3 Biggest IBS Myths Busted by Experts

15th May, 2023
Biggest IBS myths - Busted by experts

Did you know around 1 in 10 of us now has IBS?

Yet sadly it’s still super misunderstood.

As a result, it’s easy to end up looking for answers in all the wrong places and getting fake news (IBS-style) from unreliable sources – and that can lead to all sorts of myths and misinformation about the condition. Cue the confusion.

We’re here to bust the biggest IBS myths and give you only the latest no-nonsense real science, so you can take care of your tummy and take back control of your health.

So, let’s set the record straight on 3 major IBS myths we hear too often…

But first, what actually is IBS?

Essentially, IBS (which stands for irritable bowel syndrome) is a chronic condition that affects how your tummy works (aka the long tube that drives digestion from top to bottom).

It’s actually thought of by experts as a disorder of the gut-brain connection, where the communication between your tummy and your brain is out of balance.

Some of the most common symptoms include stomach pain, bloating, diarrhoea and constipation.

1. MYTH: Sugar causes IBS flare ups

Sure, having too much sugar isn’t a great idea for your overall health – as eating plenty of plants with tummy-loving fibre is key. But in terms of how your tummy works, sugar is actually pretty easily absorbed. And being easy to absorb usually means smoother sailing, with fewer tummy troubles (like gas or bloating) in the process.

The thing is, foods you might have suspected as IBS triggers, such as cakes and chocolate bars, don’t just contain regular sugar. But also give you high amounts of fat that can slow down digestion and trigger tummy issues.

Also, there are a bunch of different types of sugar. Some sugars could cause symptoms if you have a specific intolerance (like lactose or fructose). But often you’d need to eat them in high quantities to feel the side effects.

So, instead of being simply about the sugar, it’s often the portion size, fat content and FODMAPs you’re reacting to in those ‘high sugar’ foods. Find out more about FODMAPs below and in our blog here.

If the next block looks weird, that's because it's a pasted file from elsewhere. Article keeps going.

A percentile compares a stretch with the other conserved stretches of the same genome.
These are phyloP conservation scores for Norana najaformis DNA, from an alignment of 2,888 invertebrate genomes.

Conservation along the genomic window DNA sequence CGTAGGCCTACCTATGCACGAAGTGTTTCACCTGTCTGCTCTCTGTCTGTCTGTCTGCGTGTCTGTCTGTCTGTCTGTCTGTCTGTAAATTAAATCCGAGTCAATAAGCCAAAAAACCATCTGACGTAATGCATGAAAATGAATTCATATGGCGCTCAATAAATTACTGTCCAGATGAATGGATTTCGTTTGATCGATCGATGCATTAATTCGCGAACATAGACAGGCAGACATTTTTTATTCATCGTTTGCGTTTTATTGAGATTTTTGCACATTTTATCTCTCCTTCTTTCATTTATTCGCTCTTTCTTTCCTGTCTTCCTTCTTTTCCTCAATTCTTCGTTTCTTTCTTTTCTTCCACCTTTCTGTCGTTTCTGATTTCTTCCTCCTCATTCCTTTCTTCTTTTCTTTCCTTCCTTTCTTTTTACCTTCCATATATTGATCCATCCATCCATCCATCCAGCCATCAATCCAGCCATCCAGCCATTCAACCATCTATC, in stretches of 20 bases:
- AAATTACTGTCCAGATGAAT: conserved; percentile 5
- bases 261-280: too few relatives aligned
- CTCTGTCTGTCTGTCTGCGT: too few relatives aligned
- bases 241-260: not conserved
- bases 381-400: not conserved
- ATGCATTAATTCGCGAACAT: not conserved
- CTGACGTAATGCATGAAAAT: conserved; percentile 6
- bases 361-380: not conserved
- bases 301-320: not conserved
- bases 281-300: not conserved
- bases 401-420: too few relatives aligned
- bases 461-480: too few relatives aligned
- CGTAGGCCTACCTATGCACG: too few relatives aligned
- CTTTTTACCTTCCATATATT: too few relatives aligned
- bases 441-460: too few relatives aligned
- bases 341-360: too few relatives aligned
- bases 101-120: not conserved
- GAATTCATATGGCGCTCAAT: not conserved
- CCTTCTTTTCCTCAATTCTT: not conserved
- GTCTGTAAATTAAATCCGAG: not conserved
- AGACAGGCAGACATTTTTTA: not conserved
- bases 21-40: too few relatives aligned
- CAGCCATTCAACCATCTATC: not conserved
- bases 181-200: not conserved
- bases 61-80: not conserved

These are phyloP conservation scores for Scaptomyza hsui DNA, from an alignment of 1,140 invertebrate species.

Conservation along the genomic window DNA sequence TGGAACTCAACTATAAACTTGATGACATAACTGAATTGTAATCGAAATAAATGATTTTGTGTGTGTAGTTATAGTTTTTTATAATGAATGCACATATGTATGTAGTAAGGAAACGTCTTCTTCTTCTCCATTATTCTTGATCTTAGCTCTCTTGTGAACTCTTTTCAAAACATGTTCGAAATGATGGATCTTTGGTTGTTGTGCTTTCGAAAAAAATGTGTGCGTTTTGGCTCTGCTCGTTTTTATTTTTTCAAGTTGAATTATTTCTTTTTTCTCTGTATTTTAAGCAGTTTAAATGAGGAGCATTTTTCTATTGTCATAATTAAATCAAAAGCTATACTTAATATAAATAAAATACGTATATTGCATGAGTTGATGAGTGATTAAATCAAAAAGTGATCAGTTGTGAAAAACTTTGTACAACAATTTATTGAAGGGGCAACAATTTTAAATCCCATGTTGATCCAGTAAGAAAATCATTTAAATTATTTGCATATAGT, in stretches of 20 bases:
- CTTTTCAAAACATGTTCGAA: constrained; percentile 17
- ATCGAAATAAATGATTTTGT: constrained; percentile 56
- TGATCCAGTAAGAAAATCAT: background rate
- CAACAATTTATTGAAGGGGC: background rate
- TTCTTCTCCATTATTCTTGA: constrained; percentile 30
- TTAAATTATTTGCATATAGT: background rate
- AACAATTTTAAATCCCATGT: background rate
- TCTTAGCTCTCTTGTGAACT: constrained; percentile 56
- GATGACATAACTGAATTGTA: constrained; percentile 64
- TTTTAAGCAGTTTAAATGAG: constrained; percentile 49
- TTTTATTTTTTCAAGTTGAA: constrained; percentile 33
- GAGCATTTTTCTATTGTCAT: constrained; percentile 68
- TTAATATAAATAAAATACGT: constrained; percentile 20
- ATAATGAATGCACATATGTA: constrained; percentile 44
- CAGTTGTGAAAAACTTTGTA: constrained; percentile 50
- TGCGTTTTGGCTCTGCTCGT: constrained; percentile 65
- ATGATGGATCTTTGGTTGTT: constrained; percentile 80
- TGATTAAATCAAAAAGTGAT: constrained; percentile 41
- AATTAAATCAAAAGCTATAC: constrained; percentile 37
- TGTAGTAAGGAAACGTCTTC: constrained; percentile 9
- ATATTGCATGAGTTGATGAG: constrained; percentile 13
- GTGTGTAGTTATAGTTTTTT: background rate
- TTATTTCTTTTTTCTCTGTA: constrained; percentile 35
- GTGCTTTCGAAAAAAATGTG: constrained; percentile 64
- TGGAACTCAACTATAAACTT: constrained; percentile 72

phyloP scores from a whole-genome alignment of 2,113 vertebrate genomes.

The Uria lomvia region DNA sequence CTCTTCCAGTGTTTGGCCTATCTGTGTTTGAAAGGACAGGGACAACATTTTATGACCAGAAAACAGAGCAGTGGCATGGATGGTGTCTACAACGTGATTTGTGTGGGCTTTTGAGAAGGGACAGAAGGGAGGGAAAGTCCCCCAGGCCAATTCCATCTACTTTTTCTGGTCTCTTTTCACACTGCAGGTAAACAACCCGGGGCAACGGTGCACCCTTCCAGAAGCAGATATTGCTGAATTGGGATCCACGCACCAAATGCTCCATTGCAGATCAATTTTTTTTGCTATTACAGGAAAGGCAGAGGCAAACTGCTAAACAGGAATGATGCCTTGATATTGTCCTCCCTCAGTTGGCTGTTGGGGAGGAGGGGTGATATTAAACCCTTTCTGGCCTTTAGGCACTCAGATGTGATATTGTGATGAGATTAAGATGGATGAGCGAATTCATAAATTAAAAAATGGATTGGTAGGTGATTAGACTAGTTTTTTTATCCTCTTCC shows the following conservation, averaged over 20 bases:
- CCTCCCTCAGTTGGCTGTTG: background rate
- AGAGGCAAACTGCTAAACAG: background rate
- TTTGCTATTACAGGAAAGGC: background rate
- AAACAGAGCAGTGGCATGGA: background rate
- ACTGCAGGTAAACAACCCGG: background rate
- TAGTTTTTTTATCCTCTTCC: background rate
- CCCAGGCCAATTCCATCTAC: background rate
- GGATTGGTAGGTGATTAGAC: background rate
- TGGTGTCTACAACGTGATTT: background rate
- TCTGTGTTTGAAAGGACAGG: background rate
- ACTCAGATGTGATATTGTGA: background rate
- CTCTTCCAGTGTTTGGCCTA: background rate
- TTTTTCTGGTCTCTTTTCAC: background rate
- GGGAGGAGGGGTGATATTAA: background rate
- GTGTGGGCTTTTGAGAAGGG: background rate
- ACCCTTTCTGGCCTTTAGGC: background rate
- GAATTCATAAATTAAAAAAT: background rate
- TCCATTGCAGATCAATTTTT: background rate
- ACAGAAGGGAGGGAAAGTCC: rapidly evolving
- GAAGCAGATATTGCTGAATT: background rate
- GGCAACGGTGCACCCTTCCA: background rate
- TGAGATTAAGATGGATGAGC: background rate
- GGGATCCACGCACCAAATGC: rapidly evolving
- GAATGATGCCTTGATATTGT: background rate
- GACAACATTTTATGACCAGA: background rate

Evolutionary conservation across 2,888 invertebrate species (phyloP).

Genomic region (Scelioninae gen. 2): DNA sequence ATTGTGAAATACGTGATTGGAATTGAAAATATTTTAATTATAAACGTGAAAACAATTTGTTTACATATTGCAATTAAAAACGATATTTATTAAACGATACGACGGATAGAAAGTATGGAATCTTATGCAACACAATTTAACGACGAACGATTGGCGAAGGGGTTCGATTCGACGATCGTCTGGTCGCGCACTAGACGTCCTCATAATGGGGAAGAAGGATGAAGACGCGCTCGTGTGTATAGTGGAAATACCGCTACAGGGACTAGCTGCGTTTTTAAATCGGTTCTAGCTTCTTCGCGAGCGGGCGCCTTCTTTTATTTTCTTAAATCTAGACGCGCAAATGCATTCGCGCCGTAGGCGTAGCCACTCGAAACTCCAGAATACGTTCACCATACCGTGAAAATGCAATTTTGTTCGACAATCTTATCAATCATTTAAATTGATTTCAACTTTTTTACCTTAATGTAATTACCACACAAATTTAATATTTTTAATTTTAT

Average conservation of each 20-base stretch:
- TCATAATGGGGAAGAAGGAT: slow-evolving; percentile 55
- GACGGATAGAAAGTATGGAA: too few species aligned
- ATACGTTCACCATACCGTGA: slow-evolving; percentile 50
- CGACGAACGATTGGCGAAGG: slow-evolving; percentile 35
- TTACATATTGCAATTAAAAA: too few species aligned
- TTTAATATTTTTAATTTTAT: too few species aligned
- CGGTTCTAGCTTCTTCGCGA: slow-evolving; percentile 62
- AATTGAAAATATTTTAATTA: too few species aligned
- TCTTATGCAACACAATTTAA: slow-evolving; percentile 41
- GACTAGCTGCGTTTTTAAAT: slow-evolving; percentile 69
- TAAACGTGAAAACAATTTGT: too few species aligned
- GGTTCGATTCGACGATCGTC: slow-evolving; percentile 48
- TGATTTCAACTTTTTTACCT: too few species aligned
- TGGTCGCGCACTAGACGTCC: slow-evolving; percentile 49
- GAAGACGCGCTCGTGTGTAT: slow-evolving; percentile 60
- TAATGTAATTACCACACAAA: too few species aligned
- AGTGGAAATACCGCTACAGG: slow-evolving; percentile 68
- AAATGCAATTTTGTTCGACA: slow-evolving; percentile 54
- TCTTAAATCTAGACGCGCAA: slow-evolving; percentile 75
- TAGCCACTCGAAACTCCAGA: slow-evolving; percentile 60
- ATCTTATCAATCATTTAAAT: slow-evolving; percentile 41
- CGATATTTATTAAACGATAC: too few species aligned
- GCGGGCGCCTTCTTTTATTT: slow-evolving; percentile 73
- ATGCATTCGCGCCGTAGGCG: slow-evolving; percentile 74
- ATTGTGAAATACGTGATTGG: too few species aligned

TUMMY TIP: Instead of fixating too much on sugar, try enjoying a balanced diet and think about putting a limit on high fat, fried or spicy food.

2. MYTH: IBS stops you absorbing your food

With the troublesome tummy symptoms of IBS, it can be easy to think you might not be absorbing all your food. But, actually, you are.

Sometimes, people with IBS might find themselves losing weight or not meeting their nutrition needs. But this is usually down to avoiding certain foods not because food isn’t being absorbed.

Now there are some conditions that affect absorption, which have very similar symptoms to IBS (and may even be misdiagnosed as IBS). These include coeliac disease, lactose intolerance, bile acid malabsorption and pancreatic insufficiency.

If you think you might have an intolerance and malabsorption issue, it’s worth investigating. Speak to a qualified nutrition professional to help and check out our top tips for lactose or gluten intolerance.

3. MYTH: Fasting helps IBS

Skipping a meal might mean you switch off those pesky symptoms for a short time. The logic here is that if you reduce the number of times you eat, you could reduce the number of times you get symptoms.

Think of fasting as though you’re putting your tummy into standby or sleep mode for the time being. But even if you feel temporary relief. It’s not going to tackle the tummy troubles that can help your IBS in the long run.

So this isn’t a sustainable solution – you need to eat to give you energy and fuel everything going on in your body.

In fact, having an irregular eating pattern has actually been shown to make symptoms worse overall for people with IBS.

Ultimately, IBS is more complex than pinning it down to one single cause. It’s usually a combination of factors all coming together to create the perfect storm.

While there’s no sure cure for IBS. There are lots of things you can try to settle your symptoms and tackle those tummy troubles. There’s no need to suffer in silence!

Get more insight into the biggest IBS myths…

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